• Apples
  • Oranges
  • Leafy greens
  • Carrots
  • Bell peppers

These are high packed full of fibre, vitamins, and minerals while being low in calories. Fruits and veggies like the above add bulk to meals, helping you feel full without adding a lot of calories. Their high fibre content also helps regulate digestion, contributing to weight loss (2).

Whole grains

  • Quinoa
  • Brown rice
  • Whole wheat pasta
  • Millet
  • Barley

Whole grains like these provide sustained energy and keep you feeling full longer than their refined counterparts because they contain more fibre. This can help manage hunger and prevent overeating (3).

Healthy Fats

  • Avocado
  • Nuts
  • Seeds
  • Olive oil

Including a moderate amount of healthy fats in your lunchbox can increase satiety, making you less likely to reach for less balanced snacks later. These fats also support heart health and provide essential fatty acids your body needs (4, 5).

Yogurt or cottage cheese

These are good sources of both high-quality protein and calcium. Opt for low-fat or Greek yoghurt to get a good dose of protein with fewer calories. They can also be beneficial for gut health, thanks to their probiotic content.

Hard-boiled eggs

Easy to prepare in advance and portable, eggs are a great source of protein and can help keep you feeling full. Be wary though; they don’t always have the nicest smell when opening the container. Be sure to wait until they’ve cooled down before adding them to your lunchbox to help minimise the smell!

Adult lunch boxes for muscle gain

Building muscle requires a strategic approach to nutrition, focusing on increasing calorie and protein intake to fuel muscle repair and growth.

You can transfer many of the same principles and foods over from building a lunchbox designed for weight loss as these are centred around nutritious foods that contribute to fuelling recovery and body composition.

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Protein sources

  • Chicken breast
  • Turkey
  • Salmon
  • Mackerel
  • Beef

A lot of the protein sources for a weight loss box, work for muscle gain too. But you can add in things like fattier cuts of beef, and oily fish like salmon and mackerel.

These are excellent sources of high-quality protein and, for the fish, are rich in omega-3 fatty acids, which may help reduce inflammation and support muscle recovery, performance and function (6).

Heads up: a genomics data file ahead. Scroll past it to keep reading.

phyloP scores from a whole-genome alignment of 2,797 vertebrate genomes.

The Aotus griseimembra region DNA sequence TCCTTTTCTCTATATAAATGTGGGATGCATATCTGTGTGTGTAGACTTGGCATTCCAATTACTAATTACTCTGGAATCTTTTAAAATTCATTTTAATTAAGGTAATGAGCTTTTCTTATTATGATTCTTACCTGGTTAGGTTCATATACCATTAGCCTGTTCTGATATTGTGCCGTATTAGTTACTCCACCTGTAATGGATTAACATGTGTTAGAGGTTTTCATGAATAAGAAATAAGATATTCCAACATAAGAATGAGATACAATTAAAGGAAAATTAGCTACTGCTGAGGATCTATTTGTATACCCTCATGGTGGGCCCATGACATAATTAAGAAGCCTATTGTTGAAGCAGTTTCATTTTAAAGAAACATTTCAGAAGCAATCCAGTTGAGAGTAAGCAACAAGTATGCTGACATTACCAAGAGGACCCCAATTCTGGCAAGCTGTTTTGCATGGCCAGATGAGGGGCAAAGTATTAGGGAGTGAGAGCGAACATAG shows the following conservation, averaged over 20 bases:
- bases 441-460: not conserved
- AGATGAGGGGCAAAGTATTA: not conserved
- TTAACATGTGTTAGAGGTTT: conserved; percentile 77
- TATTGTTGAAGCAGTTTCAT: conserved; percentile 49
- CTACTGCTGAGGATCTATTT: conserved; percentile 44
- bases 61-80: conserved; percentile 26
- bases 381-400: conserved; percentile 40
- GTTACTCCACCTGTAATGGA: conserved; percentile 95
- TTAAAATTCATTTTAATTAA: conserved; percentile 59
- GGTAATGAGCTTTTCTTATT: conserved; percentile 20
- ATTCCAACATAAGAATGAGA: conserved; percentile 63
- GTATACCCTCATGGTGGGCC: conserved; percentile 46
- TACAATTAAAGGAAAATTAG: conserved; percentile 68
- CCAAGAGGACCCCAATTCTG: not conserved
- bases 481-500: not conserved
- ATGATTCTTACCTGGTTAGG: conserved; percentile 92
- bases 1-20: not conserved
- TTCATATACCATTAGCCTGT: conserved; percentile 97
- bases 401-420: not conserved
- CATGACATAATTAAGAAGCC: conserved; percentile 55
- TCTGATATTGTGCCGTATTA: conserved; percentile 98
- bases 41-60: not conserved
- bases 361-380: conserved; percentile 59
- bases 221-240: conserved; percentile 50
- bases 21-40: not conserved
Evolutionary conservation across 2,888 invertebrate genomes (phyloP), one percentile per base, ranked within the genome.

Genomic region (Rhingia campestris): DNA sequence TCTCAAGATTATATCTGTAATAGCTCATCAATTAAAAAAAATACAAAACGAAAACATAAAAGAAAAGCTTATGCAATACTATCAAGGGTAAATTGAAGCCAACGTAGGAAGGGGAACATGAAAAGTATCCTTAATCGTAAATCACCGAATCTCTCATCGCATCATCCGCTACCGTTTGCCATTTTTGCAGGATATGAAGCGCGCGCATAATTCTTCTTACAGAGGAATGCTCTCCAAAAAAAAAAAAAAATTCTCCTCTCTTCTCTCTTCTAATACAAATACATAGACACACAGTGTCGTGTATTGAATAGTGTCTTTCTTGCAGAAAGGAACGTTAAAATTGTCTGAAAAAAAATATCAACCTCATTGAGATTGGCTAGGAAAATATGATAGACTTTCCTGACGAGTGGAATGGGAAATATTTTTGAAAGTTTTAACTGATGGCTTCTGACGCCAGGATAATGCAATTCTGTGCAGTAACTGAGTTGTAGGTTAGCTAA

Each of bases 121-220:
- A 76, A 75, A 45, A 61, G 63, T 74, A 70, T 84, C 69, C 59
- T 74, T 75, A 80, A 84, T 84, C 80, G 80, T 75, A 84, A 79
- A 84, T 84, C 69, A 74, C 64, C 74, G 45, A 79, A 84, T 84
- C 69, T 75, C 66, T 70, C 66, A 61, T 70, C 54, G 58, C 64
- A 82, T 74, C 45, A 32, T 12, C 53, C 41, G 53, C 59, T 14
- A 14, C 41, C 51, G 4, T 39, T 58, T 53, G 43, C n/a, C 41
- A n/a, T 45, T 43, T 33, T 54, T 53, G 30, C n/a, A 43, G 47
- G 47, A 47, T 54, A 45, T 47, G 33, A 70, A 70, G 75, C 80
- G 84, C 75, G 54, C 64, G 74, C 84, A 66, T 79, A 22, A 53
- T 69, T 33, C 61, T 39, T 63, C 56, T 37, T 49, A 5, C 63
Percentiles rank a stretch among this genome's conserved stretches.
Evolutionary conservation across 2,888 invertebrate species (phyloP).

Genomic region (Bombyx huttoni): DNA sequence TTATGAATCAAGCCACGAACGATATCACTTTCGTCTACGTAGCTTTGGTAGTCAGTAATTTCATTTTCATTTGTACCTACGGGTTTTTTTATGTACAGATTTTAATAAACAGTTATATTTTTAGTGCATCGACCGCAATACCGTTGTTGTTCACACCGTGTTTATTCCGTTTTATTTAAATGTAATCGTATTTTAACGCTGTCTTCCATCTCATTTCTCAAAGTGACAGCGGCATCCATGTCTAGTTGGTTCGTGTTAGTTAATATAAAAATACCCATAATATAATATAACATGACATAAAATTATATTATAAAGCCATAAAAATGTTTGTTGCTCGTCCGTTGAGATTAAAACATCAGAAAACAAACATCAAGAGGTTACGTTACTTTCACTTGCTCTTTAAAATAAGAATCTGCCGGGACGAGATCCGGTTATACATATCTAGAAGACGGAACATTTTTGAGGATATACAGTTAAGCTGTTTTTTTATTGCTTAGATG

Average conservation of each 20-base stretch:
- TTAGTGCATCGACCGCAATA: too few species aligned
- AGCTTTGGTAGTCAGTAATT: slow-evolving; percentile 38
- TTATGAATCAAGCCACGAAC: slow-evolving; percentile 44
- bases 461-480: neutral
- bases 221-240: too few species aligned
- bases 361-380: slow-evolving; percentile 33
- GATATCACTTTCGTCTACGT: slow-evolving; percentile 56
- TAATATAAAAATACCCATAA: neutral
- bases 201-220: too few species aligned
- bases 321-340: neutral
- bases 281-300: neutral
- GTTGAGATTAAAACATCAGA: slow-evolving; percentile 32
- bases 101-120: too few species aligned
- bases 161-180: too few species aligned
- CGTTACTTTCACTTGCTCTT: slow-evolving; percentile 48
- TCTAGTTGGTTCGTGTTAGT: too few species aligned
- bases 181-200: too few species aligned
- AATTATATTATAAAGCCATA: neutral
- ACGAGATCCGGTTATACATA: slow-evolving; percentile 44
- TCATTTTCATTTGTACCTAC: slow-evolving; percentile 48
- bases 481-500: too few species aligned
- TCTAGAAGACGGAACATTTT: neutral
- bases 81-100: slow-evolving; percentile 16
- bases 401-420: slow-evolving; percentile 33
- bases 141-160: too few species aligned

Portion sizes

Your portion sizes may be a little bigger here if the goal is muscle gain but of course that will depend entirely on the framework of your entire daily food intake.

If it’s a lean bulk you’re after, check out this video:

Energy-dense foods

  • Almonds
  • Chia seeds
  • Flaxseeds
  • Walnuts
  • Avocados
  • Olive oil

Almonds, chia seeds, flaxseeds, and walnuts provide healthy fats, protein, and calories needed for muscle building. They’re also packed with antioxidants and essential nutrients like magnesium, which is important for muscle function.

Avocado and or olive oil are sources of monounsaturated fats, they support hormone levels and provide the energy your body needs for muscle building without contributing to unhealthy fat accumulation.

Eggs & dairy

Cheeses, eggs and dairy products are packed full of muscle-building high-quality protein that’ll help you get up that energy intake. Going for the regular versions rather than the low-fat may be best if you’re trying to up your daily kcals.

Building the perfect adult lunchbox

Balance is key to the perfect lunch box.

Macronutrients, or “macros”, refer to the three key food groups: proteins, carbohydrates and fats, with each serving essential roles in our body's functioning and health.

A balanced intake of these nutrients is crucial for supporting energy levels, muscle growth and repair, and overall metabolic health, ensuring the body operates optimally.

Let’s briefly talk about why they matter and some quality sources you’ll want to consider.

Protein

Dietary protein is, in my opinion, the most important macronutrient. Protein is composed of amino acids, which are the building blocks of our body's cells and tissues.

The importance of protein spans across the day as it helps stabilise blood sugar levels, providing sustained energy and reducing undesired snacking.

For weight loss, protein enhances satiety and increases metabolic rate, aiding in fat reduction while preserving lean muscle mass.

In muscle building, it's essential for repairing and growing muscle tissue, especially after exercise. For those aiming for weight gain, protein supports the addition of muscle mass rather than fat.

Beyond these goals, adequate protein intake is vital for overall health, supporting immune function, hormone production, and the health of hair, skin, and nails.

Experts recommend distributing your protein intake across your meals for optimal muscle protein synthesis (7).

Try to aim for around 25 to 30g of protein per meal, and 10g for snacks. It would be worth noting that too high a protein intake may conflict with intakes of other nutrients and or cause digestive issues that can be very uncomfortable.

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Good sources of protein for lunch

  • Grilled chicken breast
  • Salmon fillet
  • Mackerel fillet
  • Lean cuts of red meat
  • Hard-boiled eggs
  • Greek yoghurt
  • Cottage cheese or other forms of higher protein cheese
  • Tofu (firm or extra firm)
  • Sliced turkey breast
  • Chickpeas or edamame beans

Carbs

Dietary carbohydrates are essential for providing the body with its primary energy source, crucial for brain function, and supporting physical activity.